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Colin McLean: beating the cognitive biases of EM investment
by Colin McLean on Mar 25, 2014 at 07:30
No matter how hard investors try to analyse prospects clinically, emotion is never far away.
Particularly strong feelings are attached to bold investment concepts, such as emerging markets. The idea of growth is exciting, and the thought of big rewards for riding a rollercoaster seems only fair.
It is all too easy to see the issues as abstract concepts like the future, patience and reward. Unfortunately, in the battle between rational analysis and belief, facts by themselves rarely change decisions. It will take real fear to drive the emerging market fans to recognise some ugly truths.
For more than 17 weeks, emerging markets have seen net outflows, but to date this has been a steady flow rather than a panic.
The tone of reports from emerging market fund managers is typically soothing and reassuring. Language
such as ‘structural growth’ and ‘hiccup’ tries to put current problems in a historical context.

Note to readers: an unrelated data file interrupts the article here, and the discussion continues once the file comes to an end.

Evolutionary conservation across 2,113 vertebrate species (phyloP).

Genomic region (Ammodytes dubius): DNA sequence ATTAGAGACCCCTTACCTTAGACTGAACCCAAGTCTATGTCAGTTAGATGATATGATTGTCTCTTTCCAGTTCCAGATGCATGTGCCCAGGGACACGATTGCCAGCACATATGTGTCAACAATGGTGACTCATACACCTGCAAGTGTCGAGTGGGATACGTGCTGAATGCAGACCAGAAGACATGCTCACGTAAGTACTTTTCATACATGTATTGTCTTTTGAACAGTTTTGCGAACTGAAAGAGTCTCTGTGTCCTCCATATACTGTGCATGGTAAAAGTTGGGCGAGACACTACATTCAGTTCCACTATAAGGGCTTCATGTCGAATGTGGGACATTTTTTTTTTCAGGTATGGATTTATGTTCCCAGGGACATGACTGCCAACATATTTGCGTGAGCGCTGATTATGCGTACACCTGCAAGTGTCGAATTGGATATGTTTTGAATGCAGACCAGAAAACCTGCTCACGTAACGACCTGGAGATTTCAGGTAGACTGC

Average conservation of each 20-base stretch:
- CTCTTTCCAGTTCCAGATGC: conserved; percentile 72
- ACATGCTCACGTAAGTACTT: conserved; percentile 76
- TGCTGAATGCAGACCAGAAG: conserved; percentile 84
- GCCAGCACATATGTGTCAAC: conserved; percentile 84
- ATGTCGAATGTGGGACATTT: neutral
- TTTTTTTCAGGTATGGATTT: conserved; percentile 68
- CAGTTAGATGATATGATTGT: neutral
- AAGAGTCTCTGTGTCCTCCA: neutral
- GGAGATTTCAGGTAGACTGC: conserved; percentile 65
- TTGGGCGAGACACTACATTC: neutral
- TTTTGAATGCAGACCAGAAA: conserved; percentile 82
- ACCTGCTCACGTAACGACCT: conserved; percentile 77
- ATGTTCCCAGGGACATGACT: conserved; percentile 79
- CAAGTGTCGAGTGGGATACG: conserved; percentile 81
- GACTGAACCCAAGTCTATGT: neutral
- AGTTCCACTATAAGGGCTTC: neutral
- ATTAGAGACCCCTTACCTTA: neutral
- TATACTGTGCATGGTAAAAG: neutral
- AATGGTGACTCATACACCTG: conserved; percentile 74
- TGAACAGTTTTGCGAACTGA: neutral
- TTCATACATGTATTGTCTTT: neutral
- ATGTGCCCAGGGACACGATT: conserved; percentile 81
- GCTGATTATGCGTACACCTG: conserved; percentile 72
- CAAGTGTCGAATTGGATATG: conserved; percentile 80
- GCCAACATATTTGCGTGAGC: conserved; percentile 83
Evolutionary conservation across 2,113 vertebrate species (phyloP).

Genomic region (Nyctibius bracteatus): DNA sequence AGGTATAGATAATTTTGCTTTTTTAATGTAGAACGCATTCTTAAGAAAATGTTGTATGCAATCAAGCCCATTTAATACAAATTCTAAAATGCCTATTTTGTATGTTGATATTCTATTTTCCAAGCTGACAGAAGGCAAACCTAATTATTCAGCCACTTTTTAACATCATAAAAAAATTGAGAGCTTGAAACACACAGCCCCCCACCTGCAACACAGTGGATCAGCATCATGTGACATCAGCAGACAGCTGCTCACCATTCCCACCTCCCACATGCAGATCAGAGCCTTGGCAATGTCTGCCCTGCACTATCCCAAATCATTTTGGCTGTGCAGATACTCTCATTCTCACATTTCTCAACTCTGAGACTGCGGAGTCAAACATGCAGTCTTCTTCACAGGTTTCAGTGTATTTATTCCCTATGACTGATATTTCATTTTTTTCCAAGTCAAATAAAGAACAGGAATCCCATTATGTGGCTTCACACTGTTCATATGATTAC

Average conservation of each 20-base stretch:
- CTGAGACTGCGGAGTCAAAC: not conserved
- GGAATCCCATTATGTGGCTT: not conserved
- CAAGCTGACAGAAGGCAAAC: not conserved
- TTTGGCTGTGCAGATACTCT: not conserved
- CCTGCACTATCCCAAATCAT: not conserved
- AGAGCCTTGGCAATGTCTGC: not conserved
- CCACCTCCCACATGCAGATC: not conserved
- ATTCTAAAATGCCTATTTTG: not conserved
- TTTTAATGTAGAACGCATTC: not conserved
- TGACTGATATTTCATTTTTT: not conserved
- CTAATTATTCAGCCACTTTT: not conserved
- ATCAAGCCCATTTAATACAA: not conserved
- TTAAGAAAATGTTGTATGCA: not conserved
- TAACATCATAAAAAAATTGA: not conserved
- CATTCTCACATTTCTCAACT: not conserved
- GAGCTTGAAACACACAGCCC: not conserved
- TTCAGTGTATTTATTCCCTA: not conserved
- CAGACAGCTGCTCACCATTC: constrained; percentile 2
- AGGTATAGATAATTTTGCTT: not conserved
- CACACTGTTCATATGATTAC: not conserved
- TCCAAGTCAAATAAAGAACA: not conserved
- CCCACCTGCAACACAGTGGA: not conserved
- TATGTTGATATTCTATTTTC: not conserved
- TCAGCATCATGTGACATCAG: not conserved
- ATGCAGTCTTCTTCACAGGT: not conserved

But will managers and their clients remain as sanguine if conflict spreads, borders change, or capital controls become the norm?
Investors might start reaching for 60-year old atlases to understand how nations, alliances and currencies might change. The risks have moved from the eurozone break-up to changing borders in emerging Europe or a possible China/Japan conflict.
The path of economic development is rarely smooth, and analysts often struggle to see the political fallout from the inevitable setbacks.
Investors’ main tool is financial analysis, but this rarely helps much with interpreting political turmoil. It is easy to see problems as mainly economic; politics simply does not fit on spreadsheets.
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From Nigeria to Pakistan and from Kenya to Kuwait, frontier markets are catching investors' attention as never before.